You didn't ask, but behavioral practice is probably another strong factor. For example, breaking jobs into smaller tasks: getting the first small task done can give a motivational boost towards getting the second done (and so on). They've actually found a correlation between paying smaller loans off first (even though not mathematically more efficient in terms of costs) is more likely to lead to loans being paid off all the way because of the human element[9]

  • $\begingroup$ Thank you for your answer. I will take some time to read the references and then accept it. I'd like to address a few more topics if possible. Particularly motivation of depressed people for doing small things (hygiene, gardening, cooking etc.) and how it could be increased (without medicaments) with targeting particular foods and vitamins (e.g. I heard about high doses of niacin). The topics like sexual activity, relationships, emotions and stress with regard to brain chemistry are also worth interest. $\endgroup$
    – xralf
    Oct 18, 2012 at 8:40

Low / loss of motivation is associated with several Disorders of Diminished Motivation (DDM) (eg, akinetic mutism, abulia, apathy) that occur frequently in individuals with traumatic brain injury or other underlying neurological disorder, as well as avolition, and is a prominent symptom of dysthymia, motivational anhedonia, schizophrenia, and others.

There is not much research on treatment of motivation in these disorders with nutrition, possibly because of the underlying neurological causes, the complexity of studying nutrition, and low incidence rates. For a reasonably useful answer, I will instead review the effect of nutrition on motivation in depression, where much more research is available, and this would hopefully extend to low motivation in general.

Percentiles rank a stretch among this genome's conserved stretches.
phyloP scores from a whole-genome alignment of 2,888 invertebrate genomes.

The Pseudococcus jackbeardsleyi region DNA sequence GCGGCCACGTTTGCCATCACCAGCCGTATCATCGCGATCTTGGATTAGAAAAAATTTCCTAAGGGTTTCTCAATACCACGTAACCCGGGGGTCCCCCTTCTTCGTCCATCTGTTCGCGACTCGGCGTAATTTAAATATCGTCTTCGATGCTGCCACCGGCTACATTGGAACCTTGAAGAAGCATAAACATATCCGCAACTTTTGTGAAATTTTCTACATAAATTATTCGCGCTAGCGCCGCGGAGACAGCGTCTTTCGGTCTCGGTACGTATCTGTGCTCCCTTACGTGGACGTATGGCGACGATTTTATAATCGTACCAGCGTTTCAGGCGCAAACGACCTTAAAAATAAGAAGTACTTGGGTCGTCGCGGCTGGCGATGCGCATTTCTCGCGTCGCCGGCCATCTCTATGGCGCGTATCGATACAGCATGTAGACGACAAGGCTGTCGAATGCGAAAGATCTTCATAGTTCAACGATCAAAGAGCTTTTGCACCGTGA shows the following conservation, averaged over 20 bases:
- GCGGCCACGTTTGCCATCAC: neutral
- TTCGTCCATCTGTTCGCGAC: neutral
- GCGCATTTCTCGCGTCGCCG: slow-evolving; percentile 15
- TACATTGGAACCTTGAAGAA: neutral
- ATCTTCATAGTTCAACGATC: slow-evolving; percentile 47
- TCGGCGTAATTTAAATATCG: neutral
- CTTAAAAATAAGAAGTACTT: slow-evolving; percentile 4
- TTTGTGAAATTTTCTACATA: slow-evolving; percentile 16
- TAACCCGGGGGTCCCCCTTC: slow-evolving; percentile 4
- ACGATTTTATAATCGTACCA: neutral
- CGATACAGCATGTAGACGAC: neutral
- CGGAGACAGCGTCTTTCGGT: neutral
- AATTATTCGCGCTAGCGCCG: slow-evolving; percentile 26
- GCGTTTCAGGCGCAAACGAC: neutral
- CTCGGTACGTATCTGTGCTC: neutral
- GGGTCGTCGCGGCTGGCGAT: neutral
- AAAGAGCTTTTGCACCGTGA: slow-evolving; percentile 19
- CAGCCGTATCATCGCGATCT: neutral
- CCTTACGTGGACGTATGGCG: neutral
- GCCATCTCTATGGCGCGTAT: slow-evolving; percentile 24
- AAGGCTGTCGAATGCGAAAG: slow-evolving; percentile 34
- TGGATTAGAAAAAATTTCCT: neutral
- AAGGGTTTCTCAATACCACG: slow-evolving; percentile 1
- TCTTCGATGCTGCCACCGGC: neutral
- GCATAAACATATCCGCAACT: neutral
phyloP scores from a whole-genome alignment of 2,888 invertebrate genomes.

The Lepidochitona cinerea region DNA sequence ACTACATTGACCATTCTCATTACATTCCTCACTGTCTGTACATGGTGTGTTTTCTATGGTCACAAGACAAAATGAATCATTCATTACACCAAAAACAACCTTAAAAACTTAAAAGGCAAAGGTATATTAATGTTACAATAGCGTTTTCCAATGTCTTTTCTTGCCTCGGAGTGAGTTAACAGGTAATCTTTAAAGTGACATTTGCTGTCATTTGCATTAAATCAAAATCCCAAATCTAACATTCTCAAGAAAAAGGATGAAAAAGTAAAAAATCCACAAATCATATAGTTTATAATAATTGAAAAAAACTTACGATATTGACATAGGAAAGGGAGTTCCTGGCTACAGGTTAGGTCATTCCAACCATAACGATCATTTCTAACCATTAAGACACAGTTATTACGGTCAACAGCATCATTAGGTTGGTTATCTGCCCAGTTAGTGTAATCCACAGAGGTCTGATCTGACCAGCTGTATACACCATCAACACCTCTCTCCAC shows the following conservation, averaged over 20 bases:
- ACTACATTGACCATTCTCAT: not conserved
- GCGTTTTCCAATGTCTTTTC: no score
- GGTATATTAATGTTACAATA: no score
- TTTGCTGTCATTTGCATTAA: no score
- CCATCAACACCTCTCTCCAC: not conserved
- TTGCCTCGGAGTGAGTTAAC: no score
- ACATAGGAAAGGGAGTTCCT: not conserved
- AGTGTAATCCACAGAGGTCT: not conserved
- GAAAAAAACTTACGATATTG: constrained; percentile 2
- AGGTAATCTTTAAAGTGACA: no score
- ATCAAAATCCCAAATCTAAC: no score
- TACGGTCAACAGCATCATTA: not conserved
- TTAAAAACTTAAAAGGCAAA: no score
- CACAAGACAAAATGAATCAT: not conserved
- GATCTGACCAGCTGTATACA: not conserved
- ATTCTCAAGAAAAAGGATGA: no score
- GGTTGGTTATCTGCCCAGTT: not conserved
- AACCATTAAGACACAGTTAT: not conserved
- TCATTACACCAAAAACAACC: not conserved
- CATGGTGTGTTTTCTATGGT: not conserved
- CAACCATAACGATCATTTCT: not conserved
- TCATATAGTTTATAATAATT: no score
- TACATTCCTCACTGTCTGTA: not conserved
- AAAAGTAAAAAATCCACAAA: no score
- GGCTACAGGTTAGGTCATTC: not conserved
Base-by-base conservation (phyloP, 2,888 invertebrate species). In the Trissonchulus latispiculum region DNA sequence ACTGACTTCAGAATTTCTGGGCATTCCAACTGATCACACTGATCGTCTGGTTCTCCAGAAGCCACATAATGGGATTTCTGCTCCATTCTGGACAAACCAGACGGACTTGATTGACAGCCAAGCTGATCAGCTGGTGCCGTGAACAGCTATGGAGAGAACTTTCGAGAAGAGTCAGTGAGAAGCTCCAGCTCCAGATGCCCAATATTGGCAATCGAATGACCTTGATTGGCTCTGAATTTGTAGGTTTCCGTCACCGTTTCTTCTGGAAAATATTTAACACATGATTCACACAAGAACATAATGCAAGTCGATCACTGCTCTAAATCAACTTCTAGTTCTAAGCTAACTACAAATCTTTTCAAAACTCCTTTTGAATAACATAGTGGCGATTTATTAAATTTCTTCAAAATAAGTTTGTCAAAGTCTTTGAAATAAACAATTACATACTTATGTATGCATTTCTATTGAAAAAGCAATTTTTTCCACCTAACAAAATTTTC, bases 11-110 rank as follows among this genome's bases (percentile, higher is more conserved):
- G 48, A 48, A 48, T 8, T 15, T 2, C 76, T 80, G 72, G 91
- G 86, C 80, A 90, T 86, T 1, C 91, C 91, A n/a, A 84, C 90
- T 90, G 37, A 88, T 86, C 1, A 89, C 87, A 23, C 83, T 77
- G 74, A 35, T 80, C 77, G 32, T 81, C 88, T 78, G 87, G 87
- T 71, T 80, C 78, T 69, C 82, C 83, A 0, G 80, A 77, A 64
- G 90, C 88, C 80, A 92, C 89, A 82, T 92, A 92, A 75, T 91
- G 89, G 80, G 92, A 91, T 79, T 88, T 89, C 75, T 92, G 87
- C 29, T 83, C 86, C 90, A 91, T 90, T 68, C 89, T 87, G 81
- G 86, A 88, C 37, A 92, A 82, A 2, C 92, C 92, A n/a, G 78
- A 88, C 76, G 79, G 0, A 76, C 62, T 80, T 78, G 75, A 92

Personalized Nutrition:

There are several reasons why it may be impossible to find clear answers on nutritional treatments for motivation. For one, known nutrient deficiencies rarely manifest in isolated cognitive symptoms such as low motivation - but rather with acute physical disease symptoms.

Another important factor is that nutrient deficiencies may have as much to do with individual characteristics as general dietary ones - that is, a dietary prescription may not work the same for everyone. Unfortunately, nutritional genomics as a field is currently in its infancy - see Ordovas et al (2018) for a recent review.

There are also many unknowns remaining regarding the role of the gut microbiome in depression, and the placebo effect of treatment - ie, seeing a nutritionist may well be as important as the prescription they provide. And ironically, some research suggests that fasting may be effective with depression - implying the opposite of a nutrient deficiency!